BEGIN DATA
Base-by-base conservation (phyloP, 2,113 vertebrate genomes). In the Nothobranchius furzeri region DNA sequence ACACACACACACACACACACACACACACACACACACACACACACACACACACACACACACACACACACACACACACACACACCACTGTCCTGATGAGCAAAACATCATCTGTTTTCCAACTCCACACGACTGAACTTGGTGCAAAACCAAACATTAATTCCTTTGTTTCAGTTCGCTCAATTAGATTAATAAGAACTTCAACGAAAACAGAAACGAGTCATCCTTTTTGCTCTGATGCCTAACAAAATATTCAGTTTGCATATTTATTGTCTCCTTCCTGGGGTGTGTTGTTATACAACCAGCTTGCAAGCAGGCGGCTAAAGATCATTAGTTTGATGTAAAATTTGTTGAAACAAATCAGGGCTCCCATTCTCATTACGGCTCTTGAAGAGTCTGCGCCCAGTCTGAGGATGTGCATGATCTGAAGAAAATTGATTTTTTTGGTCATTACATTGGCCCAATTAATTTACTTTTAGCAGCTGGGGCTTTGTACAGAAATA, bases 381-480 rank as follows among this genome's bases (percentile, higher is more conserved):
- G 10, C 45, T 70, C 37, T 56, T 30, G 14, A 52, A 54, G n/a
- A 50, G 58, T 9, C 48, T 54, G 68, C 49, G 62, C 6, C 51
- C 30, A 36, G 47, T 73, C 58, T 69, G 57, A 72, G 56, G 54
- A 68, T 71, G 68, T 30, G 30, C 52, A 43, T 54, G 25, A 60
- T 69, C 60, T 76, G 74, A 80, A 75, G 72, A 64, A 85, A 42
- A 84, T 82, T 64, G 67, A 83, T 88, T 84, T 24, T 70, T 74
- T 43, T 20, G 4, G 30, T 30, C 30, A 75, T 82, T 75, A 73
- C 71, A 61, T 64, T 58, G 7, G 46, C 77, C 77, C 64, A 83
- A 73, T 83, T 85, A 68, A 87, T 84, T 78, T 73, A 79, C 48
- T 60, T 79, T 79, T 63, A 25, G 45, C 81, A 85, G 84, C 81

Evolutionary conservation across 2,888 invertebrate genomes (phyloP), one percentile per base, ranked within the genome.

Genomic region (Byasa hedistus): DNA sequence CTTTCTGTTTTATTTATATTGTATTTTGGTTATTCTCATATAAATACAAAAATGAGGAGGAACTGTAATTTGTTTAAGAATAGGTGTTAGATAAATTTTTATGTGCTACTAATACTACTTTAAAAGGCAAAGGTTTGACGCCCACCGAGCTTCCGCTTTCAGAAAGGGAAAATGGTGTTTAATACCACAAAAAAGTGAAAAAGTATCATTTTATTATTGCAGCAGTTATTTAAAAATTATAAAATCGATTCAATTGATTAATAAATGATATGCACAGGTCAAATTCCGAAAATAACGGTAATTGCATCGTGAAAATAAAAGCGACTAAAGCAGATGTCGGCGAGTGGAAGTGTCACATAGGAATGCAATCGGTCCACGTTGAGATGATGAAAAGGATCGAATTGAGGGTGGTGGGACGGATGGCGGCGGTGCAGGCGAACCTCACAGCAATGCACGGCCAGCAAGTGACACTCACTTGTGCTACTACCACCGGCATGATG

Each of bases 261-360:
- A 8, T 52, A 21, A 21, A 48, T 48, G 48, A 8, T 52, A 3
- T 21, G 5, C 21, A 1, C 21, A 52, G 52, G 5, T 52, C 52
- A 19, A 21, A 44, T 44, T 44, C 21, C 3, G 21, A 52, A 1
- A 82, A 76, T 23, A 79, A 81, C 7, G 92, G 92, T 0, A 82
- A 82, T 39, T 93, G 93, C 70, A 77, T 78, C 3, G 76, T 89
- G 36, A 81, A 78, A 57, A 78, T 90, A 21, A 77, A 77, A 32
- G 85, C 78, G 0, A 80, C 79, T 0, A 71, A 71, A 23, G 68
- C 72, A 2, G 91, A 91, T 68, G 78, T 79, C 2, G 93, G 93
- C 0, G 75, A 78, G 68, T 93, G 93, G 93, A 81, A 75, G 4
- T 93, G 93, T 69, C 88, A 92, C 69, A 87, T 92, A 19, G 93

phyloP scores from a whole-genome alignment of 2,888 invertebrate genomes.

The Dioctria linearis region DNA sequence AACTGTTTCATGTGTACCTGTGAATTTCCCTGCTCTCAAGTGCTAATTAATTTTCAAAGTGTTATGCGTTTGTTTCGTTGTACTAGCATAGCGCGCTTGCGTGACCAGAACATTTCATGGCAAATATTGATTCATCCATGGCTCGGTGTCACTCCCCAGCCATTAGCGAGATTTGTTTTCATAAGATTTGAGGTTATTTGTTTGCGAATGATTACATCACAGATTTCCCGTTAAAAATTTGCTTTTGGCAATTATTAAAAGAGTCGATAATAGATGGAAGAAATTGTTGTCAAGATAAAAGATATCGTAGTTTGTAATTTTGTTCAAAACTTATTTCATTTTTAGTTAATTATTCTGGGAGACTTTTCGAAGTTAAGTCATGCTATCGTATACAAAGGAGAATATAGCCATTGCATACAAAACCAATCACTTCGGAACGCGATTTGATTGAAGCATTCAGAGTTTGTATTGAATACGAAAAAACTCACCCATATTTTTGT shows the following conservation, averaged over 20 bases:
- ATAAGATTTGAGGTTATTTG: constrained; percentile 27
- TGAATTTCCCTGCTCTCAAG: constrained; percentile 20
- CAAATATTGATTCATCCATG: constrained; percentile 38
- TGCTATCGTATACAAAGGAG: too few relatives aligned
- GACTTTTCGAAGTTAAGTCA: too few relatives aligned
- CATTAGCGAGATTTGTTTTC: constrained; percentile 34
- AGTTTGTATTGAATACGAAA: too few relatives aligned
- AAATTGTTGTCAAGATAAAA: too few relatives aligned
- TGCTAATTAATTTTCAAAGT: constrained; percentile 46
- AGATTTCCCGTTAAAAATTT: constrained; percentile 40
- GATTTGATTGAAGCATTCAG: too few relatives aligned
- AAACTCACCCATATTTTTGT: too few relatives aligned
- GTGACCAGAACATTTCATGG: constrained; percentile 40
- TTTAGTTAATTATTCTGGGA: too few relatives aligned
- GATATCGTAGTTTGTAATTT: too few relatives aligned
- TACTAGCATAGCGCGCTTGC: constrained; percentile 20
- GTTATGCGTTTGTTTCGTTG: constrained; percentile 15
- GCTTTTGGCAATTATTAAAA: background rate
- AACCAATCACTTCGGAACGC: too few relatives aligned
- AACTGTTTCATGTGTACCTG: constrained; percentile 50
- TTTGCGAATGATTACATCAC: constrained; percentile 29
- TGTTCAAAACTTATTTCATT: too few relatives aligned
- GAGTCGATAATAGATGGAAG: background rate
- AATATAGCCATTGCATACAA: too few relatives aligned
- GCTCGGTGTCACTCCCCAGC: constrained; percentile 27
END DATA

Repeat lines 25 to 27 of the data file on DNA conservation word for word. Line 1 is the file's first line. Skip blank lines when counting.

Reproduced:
phyloP scores from a whole-genome alignment of 2,888 invertebrate genomes.

The Dioctria linearis region DNA sequence AACTGTTTCATGTGTACCTGTGAATTTCCCTGCTCTCAAGTGCTAATTAATTTTCAAAGTGTTATGCGTTTGTTTCGTTGTACTAGCATAGCGCGCTTGCGTGACCAGAACATTTCATGGCAAATATTGATTCATCCATGGCTCGGTGTCACTCCCCAGCCATTAGCGAGATTTGTTTTCATAAGATTTGAGGTTATTTGTTTGCGAATGATTACATCACAGATTTCCCGTTAAAAATTTGCTTTTGGCAATTATTAAAAGAGTCGATAATAGATGGAAGAAATTGTTGTCAAGATAAAAGATATCGTAGTTTGTAATTTTGTTCAAAACTTATTTCATTTTTAGTTAATTATTCTGGGAGACTTTTCGAAGTTAAGTCATGCTATCGTATACAAAGGAGAATATAGCCATTGCATACAAAACCAATCACTTCGGAACGCGATTTGATTGAAGCATTCAGAGTTTGTATTGAATACGAAAAAACTCACCCATATTTTTGT shows the following conservation, averaged over 20 bases:
- ATAAGATTTGAGGTTATTTG: constrained; percentile 27